Stormont off the rails over OTRs


The past has once again come back to haunt the north of Ireland when it emerged in an Old Bailey trial this week that some republicans ‘on the run’ (OTR) from conflict-related prosecutions have privately received assurances that no prosecutions are due.

Details of the long-standing, informal process of issuing letters to hundreds of Sinn Fein supporters has enraged the unionist leadership. For its part, Sinn Fein has insisted that their fury is misplaced and exaggerated, and accused the DUP of making political hay from a process which has gradually advanced the peace process over the past 14 years or more.

It emerged this week during the trial of Donegal man John Downey in London, that he had received one of 188 ‘letters of clarification’, effectively ensuring he could not be prosecuted for his alleged role in an IRA campaign in 1982.

While there were always signs that some outstanding prosecutions were being deliberately neglected or forgotten about, the news that hundreds of Sinn Fein supporters had been given a clear bill of legal health, some of whom might otherwise have faced IRA-related charges, created a frenzy among the political classes in the Six Counties.

The manner in which the recipients had to be endorsed both by Sinn Fein and the British military created suspicions of a ‘dirty deal’, among both loyalist and republican hardliners alike.

By Thursday, the situation had magnified to a point where the peace process itself appeared to be on the ropes. Those fears have since faded, however, and DUP leader Peter Robinson has backed away from his always unlikely threat to resign.

For days, the Sinn Fein leadership battled to calm the waters as vigorously as unionists sought to agitate them. Senior Sinn Fein figures Gerry Kelly, Alex Maskey and Martin McGuinness largely succeeded in calming the initially hysterical response. They insisted the ‘deal’ was only a piece-meal British fulfilment of a clear commitment given in talks in 2001 -- that the legal persecution by the PSNI of the republican movement over (pre-1998) conflict events, would come to an end.

Some process was considered inevitable when the 1998 Good Friday Agreement was signed, they pointed out. At numerous talks and summits, board meetings and round-tables, all sides were aware that the OTRs issue was being managed.

But every answer to a question on the ‘comfort letters’ threw up new ones -- what promises were made, who received them, when they were received, and, most importantly, why.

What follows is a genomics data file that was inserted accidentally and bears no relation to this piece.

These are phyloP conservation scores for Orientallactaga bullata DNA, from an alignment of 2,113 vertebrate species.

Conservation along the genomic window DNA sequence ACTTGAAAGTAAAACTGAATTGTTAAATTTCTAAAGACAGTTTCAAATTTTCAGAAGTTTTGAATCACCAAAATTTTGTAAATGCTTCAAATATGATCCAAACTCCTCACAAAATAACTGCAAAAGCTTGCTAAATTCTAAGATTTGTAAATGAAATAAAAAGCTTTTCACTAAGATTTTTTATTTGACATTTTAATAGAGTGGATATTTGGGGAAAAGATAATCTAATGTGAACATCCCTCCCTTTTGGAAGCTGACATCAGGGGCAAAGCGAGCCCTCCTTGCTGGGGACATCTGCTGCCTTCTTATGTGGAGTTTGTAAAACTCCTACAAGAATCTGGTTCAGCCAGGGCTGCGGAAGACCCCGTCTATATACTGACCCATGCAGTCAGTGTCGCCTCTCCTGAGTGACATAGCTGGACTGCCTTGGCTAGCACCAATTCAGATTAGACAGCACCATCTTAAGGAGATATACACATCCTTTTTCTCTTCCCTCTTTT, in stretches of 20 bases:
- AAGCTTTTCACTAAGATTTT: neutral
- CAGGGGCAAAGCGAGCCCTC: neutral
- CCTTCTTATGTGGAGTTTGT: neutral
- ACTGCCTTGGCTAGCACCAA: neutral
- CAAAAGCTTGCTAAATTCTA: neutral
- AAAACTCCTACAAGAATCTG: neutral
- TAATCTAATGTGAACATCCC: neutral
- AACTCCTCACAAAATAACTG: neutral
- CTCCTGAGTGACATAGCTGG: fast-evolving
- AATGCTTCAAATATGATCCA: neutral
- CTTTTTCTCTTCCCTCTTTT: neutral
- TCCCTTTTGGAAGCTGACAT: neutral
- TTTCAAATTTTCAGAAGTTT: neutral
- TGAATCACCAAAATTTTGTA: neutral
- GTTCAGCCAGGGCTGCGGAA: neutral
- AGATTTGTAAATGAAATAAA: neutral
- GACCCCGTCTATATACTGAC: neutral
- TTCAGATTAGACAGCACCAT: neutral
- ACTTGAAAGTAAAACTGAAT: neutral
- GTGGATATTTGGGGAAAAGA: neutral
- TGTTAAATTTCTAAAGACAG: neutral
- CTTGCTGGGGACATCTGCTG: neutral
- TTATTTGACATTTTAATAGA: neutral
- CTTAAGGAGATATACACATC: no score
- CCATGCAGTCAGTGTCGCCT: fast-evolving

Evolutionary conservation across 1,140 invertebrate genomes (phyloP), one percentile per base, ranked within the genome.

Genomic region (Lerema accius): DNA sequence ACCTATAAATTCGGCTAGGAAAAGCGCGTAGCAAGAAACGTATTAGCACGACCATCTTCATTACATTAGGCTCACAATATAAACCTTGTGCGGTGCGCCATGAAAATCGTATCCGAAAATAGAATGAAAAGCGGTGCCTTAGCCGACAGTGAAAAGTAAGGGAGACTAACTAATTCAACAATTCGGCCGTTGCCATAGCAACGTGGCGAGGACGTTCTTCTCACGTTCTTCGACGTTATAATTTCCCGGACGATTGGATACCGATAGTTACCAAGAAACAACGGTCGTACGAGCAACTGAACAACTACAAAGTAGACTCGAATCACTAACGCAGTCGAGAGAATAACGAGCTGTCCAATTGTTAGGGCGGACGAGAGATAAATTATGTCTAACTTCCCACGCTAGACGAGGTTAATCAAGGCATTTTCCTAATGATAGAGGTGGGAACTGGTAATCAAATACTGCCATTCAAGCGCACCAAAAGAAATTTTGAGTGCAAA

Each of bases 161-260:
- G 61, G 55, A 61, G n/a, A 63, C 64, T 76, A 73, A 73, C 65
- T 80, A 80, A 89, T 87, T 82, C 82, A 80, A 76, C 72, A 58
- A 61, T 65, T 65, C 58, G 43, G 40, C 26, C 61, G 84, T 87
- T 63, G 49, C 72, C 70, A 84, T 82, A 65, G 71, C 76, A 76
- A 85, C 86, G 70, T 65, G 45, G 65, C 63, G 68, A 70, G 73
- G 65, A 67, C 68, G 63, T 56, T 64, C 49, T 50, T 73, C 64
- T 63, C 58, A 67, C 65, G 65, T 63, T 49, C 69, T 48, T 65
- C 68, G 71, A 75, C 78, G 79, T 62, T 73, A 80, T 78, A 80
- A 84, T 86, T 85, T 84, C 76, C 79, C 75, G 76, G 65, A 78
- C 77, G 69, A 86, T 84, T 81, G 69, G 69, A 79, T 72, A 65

The announcement of a ‘judge-led’ inquiry by British Prime Minister David Cameron, in response to the carefully-framed demands by the First Minister, provided shelter from the storm on Thursday.

Nevertheless, a tempestuous ‘emergency’ session of the Stormont Assembly today [Friday] saw the nationalist SDLP vote in favour of a DUP motion which expressed “grave concern” and “disgust” at what had happened.

Peter Robinson accused former British Prime Minister Tony Blair of a “deliberate deception by omission” by not telling unionists or the SDLP about what he said had been a side-deal between his government and Sinn Fein.

He said the outcome of the Downey case was “morally outrageous and an affront to justice.. It was followed by outrage, that outrage was not manufactured or synthetic, it was real.”

Deputy First Minister Martin McGuinness of Sinn Fein - which was the only party to vote against Friday’s motion - accused Mr Robinson of being irresponsible.

He said: “I am frustrated that the stability of these institutions have been irresponsibly threatened this week and a sense of crisis has replaced the much-needed focus that we needed to get agreement on issues relating to the past.

“Today’s recall and motion is about the upcoming election and about the political posturing within unionism. Frankly, I believe the people out there deserve better.”

Mike Nesbitt, UUP leader, described the letters as a “perversion of justice” and added that his party was ruling itself out of any further Executive talks on the recent Haass negotiations, which aimed to formulate plans to deal with the past conflict, among others.

He said: “Let me make clear, for the UUP not only is Haass over but the party leaders (meetings to discuss Haass) is over - and it is over because of Sinn Fein and bad faith.”

TUV leader Jim Allister accused Peter Robinson of doing a u-turn over the issue, describing Cameron’s judge-led inquiry as “a farce and a whitewash”.

He had said: “If Peter Robinson accepts what the Prime Minister has offered, then, he will have buckled within 24 hours of playing the hard man.”

Alliance Party leader David Ford expressed deep anger at the OTR process, which he said had continued as a ‘British security’ matter outside his authority as the so-called Six-County Minister for Justice.

He said that there are potentially five cases, which are understood to have come forward in late 2012, still in the system and under examination by the British government.

He told Assembly members that it was confirmed that responsibility for these does not rest with his department.

“The Department of Justice has no part in this scheme, never had any part in this scheme and as long as I am minister will never have any part in this scheme,” he said.

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